Communications minister 'fobs off' Australian games industry

The Minister for Communications, Information Technology and the Arts has dismissed calls for a 40% rebate to assist game developers and the growth of the games industry in Australia. The proposed rebate, as outlined by the Game Developers' Association of Australia (GDAA), would see interactive electronic entertainment receive the same government support as other industries, such as film.

CEO of the GDAA Greg Bondar commented, "Unfortunately, the future growth of the industry is fundamentally dependent on government support. A government rebate will enable our industry to grow, compete on a global scale, employ more Australian talent and make a bigger contribution to our economy."

It has been estimated by the GDAA that if implemented, the rebate would lead to an additional $25 million in new investment into original Australian titles each year.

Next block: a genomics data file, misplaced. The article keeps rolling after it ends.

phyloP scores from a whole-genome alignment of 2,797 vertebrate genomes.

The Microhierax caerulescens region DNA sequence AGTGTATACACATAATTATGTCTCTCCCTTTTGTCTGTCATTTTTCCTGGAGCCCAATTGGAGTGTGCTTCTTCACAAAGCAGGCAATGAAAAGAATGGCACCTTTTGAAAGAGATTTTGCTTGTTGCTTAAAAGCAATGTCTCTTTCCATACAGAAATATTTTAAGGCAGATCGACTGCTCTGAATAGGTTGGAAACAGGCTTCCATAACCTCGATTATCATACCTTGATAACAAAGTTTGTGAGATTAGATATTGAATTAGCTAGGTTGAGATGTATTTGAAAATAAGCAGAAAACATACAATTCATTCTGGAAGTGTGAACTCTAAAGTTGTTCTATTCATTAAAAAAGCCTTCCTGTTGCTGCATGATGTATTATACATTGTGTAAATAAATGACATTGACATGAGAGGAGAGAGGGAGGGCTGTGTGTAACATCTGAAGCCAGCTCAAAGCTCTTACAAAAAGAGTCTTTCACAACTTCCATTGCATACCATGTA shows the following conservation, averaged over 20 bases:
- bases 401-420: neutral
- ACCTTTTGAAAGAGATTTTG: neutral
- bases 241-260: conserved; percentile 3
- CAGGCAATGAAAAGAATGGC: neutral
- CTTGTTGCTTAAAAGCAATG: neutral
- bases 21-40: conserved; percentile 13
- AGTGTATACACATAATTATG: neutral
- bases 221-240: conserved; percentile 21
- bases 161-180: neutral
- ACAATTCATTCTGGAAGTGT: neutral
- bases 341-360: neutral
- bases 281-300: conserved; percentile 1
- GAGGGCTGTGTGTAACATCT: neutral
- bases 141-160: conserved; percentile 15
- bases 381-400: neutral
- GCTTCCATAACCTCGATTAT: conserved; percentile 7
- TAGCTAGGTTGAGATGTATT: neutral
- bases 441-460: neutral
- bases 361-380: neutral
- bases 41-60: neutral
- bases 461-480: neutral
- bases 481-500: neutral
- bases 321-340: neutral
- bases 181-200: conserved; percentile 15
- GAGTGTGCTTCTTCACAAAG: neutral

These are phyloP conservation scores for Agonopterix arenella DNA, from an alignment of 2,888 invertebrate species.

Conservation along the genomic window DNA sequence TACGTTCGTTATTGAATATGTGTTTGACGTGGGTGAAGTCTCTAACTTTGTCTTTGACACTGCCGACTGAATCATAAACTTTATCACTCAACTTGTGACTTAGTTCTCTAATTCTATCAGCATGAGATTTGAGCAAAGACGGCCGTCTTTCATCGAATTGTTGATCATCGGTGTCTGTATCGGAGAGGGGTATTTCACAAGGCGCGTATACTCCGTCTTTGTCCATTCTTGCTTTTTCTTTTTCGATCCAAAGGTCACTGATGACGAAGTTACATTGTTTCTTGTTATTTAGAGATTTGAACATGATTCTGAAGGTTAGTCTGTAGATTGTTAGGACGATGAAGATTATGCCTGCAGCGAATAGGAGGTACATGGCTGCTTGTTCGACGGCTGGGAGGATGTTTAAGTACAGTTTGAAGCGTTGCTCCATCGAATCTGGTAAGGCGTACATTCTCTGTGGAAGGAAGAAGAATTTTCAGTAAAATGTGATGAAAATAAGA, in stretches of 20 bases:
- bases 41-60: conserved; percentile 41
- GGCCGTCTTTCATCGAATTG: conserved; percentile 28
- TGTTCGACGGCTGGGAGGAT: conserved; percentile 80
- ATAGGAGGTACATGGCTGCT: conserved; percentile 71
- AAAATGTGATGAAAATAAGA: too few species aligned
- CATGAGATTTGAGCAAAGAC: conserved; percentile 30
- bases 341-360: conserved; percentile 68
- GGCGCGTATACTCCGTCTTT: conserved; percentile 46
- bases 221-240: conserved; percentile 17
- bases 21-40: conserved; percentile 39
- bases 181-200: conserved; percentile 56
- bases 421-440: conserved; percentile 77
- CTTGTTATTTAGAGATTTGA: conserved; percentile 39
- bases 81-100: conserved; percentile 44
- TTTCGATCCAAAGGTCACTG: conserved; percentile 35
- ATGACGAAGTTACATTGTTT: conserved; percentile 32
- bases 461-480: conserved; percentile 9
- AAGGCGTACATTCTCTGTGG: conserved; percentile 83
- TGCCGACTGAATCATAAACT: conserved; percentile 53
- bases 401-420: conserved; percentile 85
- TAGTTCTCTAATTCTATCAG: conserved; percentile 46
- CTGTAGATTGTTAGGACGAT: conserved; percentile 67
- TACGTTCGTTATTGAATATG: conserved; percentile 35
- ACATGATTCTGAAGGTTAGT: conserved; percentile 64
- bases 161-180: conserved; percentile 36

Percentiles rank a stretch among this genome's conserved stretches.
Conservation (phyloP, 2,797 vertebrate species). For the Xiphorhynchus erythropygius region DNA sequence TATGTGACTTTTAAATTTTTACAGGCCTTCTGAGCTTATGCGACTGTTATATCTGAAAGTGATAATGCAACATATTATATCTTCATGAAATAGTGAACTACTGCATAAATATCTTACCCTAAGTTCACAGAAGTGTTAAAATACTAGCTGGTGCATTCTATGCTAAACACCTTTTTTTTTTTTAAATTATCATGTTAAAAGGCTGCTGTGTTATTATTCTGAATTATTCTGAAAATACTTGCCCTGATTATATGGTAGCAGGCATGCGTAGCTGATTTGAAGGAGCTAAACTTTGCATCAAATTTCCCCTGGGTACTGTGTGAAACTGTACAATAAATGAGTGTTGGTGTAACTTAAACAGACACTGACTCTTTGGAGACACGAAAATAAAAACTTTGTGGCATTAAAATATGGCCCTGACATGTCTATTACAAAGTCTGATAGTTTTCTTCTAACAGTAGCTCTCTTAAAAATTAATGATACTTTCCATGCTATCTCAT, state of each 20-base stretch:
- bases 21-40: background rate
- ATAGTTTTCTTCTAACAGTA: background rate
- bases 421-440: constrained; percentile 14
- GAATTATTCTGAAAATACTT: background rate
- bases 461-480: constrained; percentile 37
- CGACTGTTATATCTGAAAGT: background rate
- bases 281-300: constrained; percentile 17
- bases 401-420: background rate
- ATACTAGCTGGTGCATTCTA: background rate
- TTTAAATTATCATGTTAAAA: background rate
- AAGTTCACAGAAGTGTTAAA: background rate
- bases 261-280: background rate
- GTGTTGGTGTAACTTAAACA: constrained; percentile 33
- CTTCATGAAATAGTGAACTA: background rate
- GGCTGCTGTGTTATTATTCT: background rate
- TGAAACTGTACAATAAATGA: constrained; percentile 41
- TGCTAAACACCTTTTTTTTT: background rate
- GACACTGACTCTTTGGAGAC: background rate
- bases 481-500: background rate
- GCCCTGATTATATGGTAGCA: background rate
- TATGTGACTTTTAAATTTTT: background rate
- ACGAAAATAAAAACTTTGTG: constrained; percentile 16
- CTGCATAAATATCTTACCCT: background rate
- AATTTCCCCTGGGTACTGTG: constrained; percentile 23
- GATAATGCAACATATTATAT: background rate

"We are continually encountering situations where large scale projects are being awarded overseas as they're able to provide a rebate incentive for companies to employ their services. Without the same sort of 'carrot' to dangle in their faces, we find that an enormous amount of business is being lost," Bondar added.

In a written response to the GDAA, The Hon. Helen Coonan outlined ways in which the Screen Media Support Package would indirectly benefit games developers, while admitting that the industry would not be illegible for any tax offsets. The GDAA has labeled her response as disheartening, backhanded and empty.

"We will now go to the streets and call for the support of all our members and the game developers and gamers themselves to get behind this initiatives. We have created an online petition and are asking everyone to phone, mail or email their local federal member of Parliament and the Minister Helen Coonan, to express their dissatisfaction that the industry has been repeatedly ignored by government. Let's hope that this makes the politicians listen and give our industry the support it so desperately needs," Bondar concluded.

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Chris Jager

PC World

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